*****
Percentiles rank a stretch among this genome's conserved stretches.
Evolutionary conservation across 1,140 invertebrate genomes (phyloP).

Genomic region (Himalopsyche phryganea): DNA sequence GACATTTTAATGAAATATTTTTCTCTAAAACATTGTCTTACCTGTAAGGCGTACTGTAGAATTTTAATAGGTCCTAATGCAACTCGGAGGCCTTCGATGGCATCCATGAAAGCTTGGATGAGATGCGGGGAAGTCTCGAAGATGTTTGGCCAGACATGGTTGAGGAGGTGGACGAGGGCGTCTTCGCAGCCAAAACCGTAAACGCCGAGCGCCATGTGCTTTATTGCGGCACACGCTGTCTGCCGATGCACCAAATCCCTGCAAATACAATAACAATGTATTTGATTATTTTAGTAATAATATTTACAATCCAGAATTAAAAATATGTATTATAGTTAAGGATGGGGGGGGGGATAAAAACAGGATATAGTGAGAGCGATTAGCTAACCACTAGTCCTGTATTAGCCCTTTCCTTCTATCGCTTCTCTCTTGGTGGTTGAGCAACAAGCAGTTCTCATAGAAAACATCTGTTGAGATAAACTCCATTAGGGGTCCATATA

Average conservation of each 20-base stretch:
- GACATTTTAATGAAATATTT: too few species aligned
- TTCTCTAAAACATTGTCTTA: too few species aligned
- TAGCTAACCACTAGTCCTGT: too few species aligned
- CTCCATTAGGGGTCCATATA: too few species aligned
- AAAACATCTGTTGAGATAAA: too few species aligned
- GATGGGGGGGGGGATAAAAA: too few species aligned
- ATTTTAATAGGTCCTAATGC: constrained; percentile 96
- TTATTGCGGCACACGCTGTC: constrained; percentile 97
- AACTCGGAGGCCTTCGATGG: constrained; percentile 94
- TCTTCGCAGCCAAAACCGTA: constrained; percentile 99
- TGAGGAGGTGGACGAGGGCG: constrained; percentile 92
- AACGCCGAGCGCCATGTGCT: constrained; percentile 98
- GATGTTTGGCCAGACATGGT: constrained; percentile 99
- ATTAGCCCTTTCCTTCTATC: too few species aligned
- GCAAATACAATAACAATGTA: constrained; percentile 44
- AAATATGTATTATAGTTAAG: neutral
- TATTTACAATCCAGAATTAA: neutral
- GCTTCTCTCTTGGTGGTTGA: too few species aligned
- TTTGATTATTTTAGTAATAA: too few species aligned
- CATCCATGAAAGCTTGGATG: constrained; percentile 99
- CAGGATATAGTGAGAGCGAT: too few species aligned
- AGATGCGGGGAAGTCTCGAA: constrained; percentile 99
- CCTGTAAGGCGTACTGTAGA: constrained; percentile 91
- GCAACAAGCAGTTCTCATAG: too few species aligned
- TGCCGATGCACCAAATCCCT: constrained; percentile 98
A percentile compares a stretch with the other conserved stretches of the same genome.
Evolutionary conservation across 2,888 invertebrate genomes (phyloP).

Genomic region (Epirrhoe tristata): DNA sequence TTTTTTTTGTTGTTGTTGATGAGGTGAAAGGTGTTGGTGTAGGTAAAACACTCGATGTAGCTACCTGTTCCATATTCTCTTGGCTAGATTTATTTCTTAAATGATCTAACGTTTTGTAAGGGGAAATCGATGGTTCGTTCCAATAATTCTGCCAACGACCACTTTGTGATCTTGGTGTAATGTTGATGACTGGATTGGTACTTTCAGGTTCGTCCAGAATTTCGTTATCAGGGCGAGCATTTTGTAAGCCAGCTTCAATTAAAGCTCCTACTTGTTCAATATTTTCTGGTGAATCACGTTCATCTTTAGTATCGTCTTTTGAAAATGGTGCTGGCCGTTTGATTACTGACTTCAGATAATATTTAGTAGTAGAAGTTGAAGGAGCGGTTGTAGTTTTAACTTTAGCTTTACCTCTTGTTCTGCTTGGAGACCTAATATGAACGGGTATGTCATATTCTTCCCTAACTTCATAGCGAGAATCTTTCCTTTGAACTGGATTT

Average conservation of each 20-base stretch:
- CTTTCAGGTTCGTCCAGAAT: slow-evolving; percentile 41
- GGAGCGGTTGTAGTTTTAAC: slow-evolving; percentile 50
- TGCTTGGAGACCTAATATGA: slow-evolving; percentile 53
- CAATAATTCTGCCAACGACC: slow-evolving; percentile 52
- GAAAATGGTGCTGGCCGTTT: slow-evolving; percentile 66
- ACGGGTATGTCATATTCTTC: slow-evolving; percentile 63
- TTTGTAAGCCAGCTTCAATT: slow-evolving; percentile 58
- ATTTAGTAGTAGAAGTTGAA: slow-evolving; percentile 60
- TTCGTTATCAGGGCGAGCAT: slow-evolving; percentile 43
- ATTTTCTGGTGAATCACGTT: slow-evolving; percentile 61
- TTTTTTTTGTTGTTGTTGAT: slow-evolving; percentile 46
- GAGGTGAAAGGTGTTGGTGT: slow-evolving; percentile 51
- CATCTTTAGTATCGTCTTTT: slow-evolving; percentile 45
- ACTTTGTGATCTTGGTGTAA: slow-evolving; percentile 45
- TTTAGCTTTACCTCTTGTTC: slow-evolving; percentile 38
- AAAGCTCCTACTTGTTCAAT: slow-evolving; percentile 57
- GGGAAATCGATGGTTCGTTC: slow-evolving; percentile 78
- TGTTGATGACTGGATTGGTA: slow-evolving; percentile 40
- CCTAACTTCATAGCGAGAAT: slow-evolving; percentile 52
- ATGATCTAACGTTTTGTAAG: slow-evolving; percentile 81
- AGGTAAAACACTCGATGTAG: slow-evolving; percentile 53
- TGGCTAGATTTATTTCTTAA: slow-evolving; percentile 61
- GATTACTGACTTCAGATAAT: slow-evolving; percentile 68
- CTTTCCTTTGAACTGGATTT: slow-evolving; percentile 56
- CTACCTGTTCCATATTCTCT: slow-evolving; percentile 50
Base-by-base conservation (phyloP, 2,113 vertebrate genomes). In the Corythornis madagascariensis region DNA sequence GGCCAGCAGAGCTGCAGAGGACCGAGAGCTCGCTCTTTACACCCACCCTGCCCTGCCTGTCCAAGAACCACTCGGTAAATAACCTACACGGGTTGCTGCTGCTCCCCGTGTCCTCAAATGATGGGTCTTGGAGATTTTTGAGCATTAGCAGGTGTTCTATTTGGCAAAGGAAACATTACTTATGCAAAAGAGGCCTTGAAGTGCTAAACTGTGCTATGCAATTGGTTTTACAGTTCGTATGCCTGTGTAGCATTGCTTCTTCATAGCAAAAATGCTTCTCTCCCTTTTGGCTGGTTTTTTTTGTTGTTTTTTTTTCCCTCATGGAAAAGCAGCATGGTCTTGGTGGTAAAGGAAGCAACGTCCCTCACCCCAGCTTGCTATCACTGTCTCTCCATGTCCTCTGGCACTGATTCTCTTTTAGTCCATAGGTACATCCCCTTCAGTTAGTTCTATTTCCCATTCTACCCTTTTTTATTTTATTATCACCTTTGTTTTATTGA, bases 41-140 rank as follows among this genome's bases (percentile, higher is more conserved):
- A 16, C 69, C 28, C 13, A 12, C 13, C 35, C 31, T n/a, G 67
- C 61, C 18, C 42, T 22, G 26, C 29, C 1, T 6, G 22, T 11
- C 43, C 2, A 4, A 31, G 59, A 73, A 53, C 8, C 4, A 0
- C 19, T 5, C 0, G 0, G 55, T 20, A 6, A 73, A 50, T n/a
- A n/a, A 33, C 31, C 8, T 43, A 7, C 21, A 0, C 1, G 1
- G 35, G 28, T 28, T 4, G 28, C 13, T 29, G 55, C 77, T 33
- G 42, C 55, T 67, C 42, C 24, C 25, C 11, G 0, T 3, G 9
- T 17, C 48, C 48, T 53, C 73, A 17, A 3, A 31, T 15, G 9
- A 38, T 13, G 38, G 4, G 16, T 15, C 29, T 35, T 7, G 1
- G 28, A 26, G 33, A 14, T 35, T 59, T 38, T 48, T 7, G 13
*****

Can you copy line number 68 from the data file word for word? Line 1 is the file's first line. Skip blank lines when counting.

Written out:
- A 38, T 13, G 38, G 4, G 16, T 15, C 29, T 35, T 7, G 1